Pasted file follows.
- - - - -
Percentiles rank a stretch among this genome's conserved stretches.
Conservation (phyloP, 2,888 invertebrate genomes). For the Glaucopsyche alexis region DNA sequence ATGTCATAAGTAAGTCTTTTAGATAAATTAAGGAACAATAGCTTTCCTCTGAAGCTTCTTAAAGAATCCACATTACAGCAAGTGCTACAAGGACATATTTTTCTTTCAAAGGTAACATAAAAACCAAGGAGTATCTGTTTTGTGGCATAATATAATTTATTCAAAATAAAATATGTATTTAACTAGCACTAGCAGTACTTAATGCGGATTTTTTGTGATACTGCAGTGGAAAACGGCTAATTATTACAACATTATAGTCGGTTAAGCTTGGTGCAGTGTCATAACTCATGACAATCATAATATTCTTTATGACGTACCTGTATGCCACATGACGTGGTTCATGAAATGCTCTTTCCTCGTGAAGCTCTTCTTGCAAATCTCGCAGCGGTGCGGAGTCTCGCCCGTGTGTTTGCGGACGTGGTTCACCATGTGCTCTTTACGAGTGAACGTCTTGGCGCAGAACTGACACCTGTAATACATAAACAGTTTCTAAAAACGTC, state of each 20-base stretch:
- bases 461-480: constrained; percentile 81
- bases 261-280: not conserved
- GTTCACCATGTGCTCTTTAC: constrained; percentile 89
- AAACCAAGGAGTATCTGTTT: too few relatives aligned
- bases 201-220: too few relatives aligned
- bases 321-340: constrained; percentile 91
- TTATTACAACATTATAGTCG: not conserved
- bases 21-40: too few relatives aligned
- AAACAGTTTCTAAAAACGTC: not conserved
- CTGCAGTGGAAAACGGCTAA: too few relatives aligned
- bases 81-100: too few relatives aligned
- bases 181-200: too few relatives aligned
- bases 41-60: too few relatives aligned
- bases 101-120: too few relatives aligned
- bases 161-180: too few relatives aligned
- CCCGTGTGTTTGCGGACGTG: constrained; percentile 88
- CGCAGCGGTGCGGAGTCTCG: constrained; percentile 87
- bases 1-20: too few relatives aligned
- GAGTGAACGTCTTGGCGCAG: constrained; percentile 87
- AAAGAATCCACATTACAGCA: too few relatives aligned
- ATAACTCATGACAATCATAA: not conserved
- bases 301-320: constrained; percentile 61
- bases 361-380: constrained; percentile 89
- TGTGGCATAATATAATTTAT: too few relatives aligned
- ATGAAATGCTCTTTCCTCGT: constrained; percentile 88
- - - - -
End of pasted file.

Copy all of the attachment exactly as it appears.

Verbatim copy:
Percentiles rank a stretch among this genome's conserved stretches.
Conservation (phyloP, 2,888 invertebrate genomes). For the Glaucopsyche alexis region DNA sequence ATGTCATAAGTAAGTCTTTTAGATAAATTAAGGAACAATAGCTTTCCTCTGAAGCTTCTTAAAGAATCCACATTACAGCAAGTGCTACAAGGACATATTTTTCTTTCAAAGGTAACATAAAAACCAAGGAGTATCTGTTTTGTGGCATAATATAATTTATTCAAAATAAAATATGTATTTAACTAGCACTAGCAGTACTTAATGCGGATTTTTTGTGATACTGCAGTGGAAAACGGCTAATTATTACAACATTATAGTCGGTTAAGCTTGGTGCAGTGTCATAACTCATGACAATCATAATATTCTTTATGACGTACCTGTATGCCACATGACGTGGTTCATGAAATGCTCTTTCCTCGTGAAGCTCTTCTTGCAAATCTCGCAGCGGTGCGGAGTCTCGCCCGTGTGTTTGCGGACGTGGTTCACCATGTGCTCTTTACGAGTGAACGTCTTGGCGCAGAACTGACACCTGTAATACATAAACAGTTTCTAAAAACGTC, state of each 20-base stretch:
- bases 461-480: constrained; percentile 81
- bases 261-280: not conserved
- GTTCACCATGTGCTCTTTAC: constrained; percentile 89
- AAACCAAGGAGTATCTGTTT: too few relatives aligned
- bases 201-220: too few relatives aligned
- bases 321-340: constrained; percentile 91
- TTATTACAACATTATAGTCG: not conserved
- bases 21-40: too few relatives aligned
- AAACAGTTTCTAAAAACGTC: not conserved
- CTGCAGTGGAAAACGGCTAA: too few relatives aligned
- bases 81-100: too few relatives aligned
- bases 181-200: too few relatives aligned
- bases 41-60: too few relatives aligned
- bases 101-120: too few relatives aligned
- bases 161-180: too few relatives aligned
- CCCGTGTGTTTGCGGACGTG: constrained; percentile 88
- CGCAGCGGTGCGGAGTCTCG: constrained; percentile 87
- bases 1-20: too few relatives aligned
- GAGTGAACGTCTTGGCGCAG: constrained; percentile 87
- AAAGAATCCACATTACAGCA: too few relatives aligned
- ATAACTCATGACAATCATAA: not conserved
- bases 301-320: constrained; percentile 61
- bases 361-380: constrained; percentile 89
- TGTGGCATAATATAATTTAT: too few relatives aligned
- ATGAAATGCTCTTTCCTCGT: constrained; percentile 88